Andrew Kamphey

Founder of Better Sheets

Andrew Kamphey runs Better Sheets, he is a Google Sheets wizard. Creating spreadsheets from thin air, and thin laptops.

Where did the idea for Better Sheets come from?

Better Sheets was born from anger and curiosity. I was angry when TNW posted an article about how useless the “transpose” function in Google Sheets was. I had used it for years and in fact reading that post made me realized I “loved” Transpose(). As much as any human could love a google sheets formula. I had been at a startup and working basically as “The google sheets guy” in the office. Built CRMs and production tools. Had done a lot of amazing things, all in Google Sheets. So my experience was deep. And I wanted to make something that could help many many many people. Google Sheets is where everyone starts a project. Perhaps with notes, or business models. And I was uniquely positioned to show them how they could get more from Google Sheets than they could imagine.

What does your typical day look like and how do you make it productive?

I wake up very early, 5 am, and get started right away before the sun comes up.
I’ll check email and socials and marketplace profiles. Those are all the ways people will contact me, asking for help. I’ll try reply to emails as quickly as I can. Sometimes I snooze them if they are asking something a bit heavy, or I have to do more research. If I can answer quickly, I will. If I can make a video, I will. This method has proven to be effective. While sometimes I keep snoozing some emails and can’t get back to them “quickly” the majority of people who email me hear back from me by the end of their day.
In mid 2022 I decided to devote more of my time to a platform. Early in 2022 I tried to devote myself to Twitter but felt it had no lasting effect if I wanted to take some time off. So I switched to YouTube. I have been making one new YouTube video every day. So that’s actually how I start my day. I take some time in the morning to record, edit, and schedule a YouTube video. Then I’ll do the above checking of emails and socials.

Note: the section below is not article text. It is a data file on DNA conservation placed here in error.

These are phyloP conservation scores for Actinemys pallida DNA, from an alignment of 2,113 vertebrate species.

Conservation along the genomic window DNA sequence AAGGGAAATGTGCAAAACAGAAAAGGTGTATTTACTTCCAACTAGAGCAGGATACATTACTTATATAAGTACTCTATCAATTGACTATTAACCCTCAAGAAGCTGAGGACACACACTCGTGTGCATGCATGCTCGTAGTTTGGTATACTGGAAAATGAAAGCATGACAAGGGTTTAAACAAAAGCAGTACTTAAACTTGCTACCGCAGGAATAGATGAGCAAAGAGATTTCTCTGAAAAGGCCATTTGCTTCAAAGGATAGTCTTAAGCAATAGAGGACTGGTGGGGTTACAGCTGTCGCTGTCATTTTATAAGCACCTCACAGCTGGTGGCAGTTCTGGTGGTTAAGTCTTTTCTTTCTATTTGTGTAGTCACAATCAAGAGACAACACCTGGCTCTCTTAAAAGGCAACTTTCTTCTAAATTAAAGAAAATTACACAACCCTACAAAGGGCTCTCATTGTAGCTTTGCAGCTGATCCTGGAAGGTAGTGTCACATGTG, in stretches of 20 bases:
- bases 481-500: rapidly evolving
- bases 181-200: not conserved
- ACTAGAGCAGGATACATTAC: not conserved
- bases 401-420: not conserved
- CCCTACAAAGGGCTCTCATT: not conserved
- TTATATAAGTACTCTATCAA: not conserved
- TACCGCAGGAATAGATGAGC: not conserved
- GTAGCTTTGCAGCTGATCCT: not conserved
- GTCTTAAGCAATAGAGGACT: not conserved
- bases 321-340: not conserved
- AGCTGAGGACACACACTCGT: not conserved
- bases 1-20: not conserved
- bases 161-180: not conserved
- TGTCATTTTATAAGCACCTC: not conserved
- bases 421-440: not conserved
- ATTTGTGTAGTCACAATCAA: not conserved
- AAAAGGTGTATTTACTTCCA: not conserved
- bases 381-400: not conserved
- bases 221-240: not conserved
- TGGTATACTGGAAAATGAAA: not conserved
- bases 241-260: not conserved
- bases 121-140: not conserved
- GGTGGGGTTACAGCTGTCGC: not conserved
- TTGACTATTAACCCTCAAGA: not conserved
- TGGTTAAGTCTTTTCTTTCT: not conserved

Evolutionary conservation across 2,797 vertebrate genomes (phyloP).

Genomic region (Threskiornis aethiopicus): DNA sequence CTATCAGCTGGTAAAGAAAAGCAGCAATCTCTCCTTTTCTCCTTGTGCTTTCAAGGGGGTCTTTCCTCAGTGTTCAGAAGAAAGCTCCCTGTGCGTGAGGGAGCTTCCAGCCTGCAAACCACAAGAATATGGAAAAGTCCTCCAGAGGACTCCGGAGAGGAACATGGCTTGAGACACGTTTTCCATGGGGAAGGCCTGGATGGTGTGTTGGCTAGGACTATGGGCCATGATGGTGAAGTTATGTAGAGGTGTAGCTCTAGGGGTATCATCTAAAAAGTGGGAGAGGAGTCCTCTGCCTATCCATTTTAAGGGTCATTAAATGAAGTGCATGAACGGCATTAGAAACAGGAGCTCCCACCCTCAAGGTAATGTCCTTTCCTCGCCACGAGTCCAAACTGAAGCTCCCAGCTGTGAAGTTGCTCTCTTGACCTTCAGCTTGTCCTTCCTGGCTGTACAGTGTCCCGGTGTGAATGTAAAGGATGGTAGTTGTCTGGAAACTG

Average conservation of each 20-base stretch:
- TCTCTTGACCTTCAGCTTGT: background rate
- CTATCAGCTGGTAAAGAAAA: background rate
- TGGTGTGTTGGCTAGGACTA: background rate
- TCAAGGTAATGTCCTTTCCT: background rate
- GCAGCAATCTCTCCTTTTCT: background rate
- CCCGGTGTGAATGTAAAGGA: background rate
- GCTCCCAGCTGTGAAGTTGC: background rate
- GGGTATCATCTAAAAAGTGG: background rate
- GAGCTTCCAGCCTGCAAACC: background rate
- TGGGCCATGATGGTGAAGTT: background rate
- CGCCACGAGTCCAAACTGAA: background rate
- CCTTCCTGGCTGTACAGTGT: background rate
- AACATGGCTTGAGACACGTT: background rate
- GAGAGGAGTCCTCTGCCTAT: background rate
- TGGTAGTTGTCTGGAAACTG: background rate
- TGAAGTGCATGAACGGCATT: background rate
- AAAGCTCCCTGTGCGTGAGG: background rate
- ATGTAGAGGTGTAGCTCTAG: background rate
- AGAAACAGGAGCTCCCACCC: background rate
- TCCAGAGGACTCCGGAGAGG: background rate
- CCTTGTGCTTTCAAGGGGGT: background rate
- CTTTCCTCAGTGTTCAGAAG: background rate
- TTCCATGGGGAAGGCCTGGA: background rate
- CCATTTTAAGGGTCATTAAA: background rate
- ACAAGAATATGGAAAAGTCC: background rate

If I have a larger project in mind, I’ll devote 1-2 hours to it. Some days I create and complete a project in one day. I’ll release the video to members, and write up a quick email to them as well. Some days I just publish the video on the site, some projects I release to the public.
Some days the virtual aspect of the work can be overwhelming. In that case I’ll make sure to go outside and get some sun. I’ll drive to a cafe and do some research/reading outside. In my past I’ve been burned out by staying inside for a few days at a time. I make sure to get sun, get outside, get some fresh air regularly.
By 2 pm I have my last cup of coffee and try to review if I have energy to continue work or would rather watch the sunset. As I mentioned I wake up earlier than most so my day is going to end earlier than most. I don’t party, or go out at night much. I’m in bed by 9pm majority of the time. And earlier if I’ve had an active day driving around, or it’s brutally hot (in Southeast Asia)

How do you bring ideas to life?

How I usually have my best ideas is to have a bad idea brainstorm. I’ll literally think about a problem and all the ways NOT to solve it. I’ll come up with brutally awful solutions, painful solutions, offensive solutions. I break down the strangest solutions into their individual parts and figure out.. Hey wait.. That’s not such a bad idea.
Usually my best projects and ideas that have come to life are due to some anger, or a chip on my shoulder. I was angry some solution didn’t exist. Or I had to prove to someone that this could be done. I launched Better Sheets in one day because another project was taking a lot longer than expected. I wanted to prove to myself I could ship a project in one day. 24 hours later I launched Better Sheets.
When I made Creatorscape, an infographic of all the companies online that helped creator monetize, it started as a single page in a VC pitch deck. I started doing the research and couldn’t stop. Ended up 3 years later with 3 version of CreatorScape and sold the concept to a company.
OnlySheets, a product in BetterSheets came about because I myself was selling google sheets and was angry for having to make my sheets available to everyone with the link in order to sell on a platform like Gumroad. I wished there wa a way to only give individual buyers access to the sheet, one at a time. I thought about how painful it is to get an email of a sale, and add the user as a viewer of the sheet. Breaking down that idea helped me figure out that Apps Script could do this. So I created OnlySheets.